I have had the pleasure of attending the AIPLA’s Trade Secret Law Summit in sunny San Diego this week. Following are a few insights and takeaways from the conference:
- A good legal advisor will counsel his or her clients to implement appropriate measures to protect company trade secrets. There are lots of steps companies can take, but the following “motto” is a simple and catchy way to help companies think about how to protect their trade secrets: “State it, Stamp it, Secure it, Shred it, Sign it, Supplement it, and Substantiate it.”
- Creating a formal inventory of a company’s trade secrets as part of a trade secret protection plan can be more complicated than meets the eyes. Outside counsel, in-house counsel and business decision-makers should be involved in deciding whether this step is appropriate.
- There continues to be increasing academic attention to the issues of employee mobility and the use of non-competes. Views are mixed on whether the research on the use of non-competes shows if they are good or bad for business and economic growth. For more on this topic, check out studies and writings by Prof. Evan Starr of the University of Maryland and Prof. Ted Sichelman of the University of San Diego. Prof. Orly Lobel of the University of San Diego has also written extensively on this topic.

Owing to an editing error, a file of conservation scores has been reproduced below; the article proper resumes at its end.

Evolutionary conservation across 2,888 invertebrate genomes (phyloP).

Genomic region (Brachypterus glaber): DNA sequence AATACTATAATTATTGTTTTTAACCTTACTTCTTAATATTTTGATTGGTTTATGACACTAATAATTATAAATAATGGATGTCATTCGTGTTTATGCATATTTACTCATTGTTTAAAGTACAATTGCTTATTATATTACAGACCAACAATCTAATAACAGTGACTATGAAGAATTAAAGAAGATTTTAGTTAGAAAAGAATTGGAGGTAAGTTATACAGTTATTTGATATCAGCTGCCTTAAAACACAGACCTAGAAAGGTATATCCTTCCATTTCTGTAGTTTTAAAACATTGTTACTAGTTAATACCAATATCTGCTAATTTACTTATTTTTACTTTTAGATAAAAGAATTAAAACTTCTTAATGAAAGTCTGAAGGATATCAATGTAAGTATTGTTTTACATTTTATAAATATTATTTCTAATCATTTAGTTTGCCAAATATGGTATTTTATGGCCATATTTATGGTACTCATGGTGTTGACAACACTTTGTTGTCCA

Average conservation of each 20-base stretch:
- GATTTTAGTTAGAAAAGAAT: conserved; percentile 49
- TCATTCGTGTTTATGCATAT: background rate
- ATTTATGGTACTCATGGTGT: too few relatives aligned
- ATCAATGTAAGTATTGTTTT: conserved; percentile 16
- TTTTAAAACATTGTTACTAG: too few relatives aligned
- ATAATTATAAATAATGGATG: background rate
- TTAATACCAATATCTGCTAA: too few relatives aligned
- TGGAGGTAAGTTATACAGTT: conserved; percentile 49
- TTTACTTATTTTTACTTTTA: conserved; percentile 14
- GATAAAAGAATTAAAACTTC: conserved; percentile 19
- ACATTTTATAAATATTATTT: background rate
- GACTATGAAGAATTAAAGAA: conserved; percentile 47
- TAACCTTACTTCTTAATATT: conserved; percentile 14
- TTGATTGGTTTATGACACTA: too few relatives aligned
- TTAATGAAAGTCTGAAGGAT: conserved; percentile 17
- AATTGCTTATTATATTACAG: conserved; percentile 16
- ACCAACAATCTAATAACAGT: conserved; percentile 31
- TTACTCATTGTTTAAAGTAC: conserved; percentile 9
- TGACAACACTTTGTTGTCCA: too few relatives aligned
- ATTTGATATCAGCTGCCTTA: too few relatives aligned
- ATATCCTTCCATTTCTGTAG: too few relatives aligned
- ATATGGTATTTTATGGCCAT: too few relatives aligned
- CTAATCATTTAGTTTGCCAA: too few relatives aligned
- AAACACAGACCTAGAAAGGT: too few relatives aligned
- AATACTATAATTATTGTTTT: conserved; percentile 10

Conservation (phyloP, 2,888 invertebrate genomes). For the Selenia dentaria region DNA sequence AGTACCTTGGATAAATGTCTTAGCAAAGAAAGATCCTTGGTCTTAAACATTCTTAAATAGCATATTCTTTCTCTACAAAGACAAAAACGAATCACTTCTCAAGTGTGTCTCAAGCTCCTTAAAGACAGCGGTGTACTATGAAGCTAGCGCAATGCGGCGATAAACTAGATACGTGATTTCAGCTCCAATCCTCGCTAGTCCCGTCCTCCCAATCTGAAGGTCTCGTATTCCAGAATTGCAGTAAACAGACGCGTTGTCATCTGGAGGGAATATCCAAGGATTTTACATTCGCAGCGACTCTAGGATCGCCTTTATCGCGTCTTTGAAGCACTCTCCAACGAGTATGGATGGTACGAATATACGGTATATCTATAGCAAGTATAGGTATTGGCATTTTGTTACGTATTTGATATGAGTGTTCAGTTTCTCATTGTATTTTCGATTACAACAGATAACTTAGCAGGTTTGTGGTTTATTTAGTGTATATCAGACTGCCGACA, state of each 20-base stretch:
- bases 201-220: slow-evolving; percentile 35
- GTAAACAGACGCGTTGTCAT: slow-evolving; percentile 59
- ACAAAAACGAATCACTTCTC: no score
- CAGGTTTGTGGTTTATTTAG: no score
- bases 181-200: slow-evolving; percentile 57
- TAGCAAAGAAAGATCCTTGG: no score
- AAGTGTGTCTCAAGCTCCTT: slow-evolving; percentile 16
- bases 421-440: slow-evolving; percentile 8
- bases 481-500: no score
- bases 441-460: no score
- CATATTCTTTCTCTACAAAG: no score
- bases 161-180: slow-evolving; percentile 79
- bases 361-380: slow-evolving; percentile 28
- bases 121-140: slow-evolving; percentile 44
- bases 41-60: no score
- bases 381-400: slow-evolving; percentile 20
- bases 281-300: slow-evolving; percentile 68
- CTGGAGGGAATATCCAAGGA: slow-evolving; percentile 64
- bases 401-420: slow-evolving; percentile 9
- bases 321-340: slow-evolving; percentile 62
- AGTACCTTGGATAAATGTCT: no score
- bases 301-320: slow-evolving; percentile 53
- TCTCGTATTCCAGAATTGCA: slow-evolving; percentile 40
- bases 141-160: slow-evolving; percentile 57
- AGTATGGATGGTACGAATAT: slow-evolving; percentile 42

- Noncompete and trade secret practitioners often are asked to advise clients on matters outside the jurisdiction in which they are barred. This may include drafting covenants governed by another state’s laws or litigating matters in other jurisdictions. Particularly if you are not in a law firm that has offices in multiple states, you should build a network of practitioners in other jurisdictions that you can consult with on out-of-state matters.
- Draft restrictive covenant agreements and policies as if a jury will read them. When the jury is deliberating, they won’t be able to listen to your argument again, but they will get to review the contract you are trying to enforce over and over.
- Cybersecurity alert: Companies, including law firms, must maintain ongoing processes for evaluating risk in an IT environment. And don’t use your mother’s maiden name as a security password. Sophisticated hackers can easily find that information.
For more information on Georgia Non-Competes & Trade Secrets, visit my blog.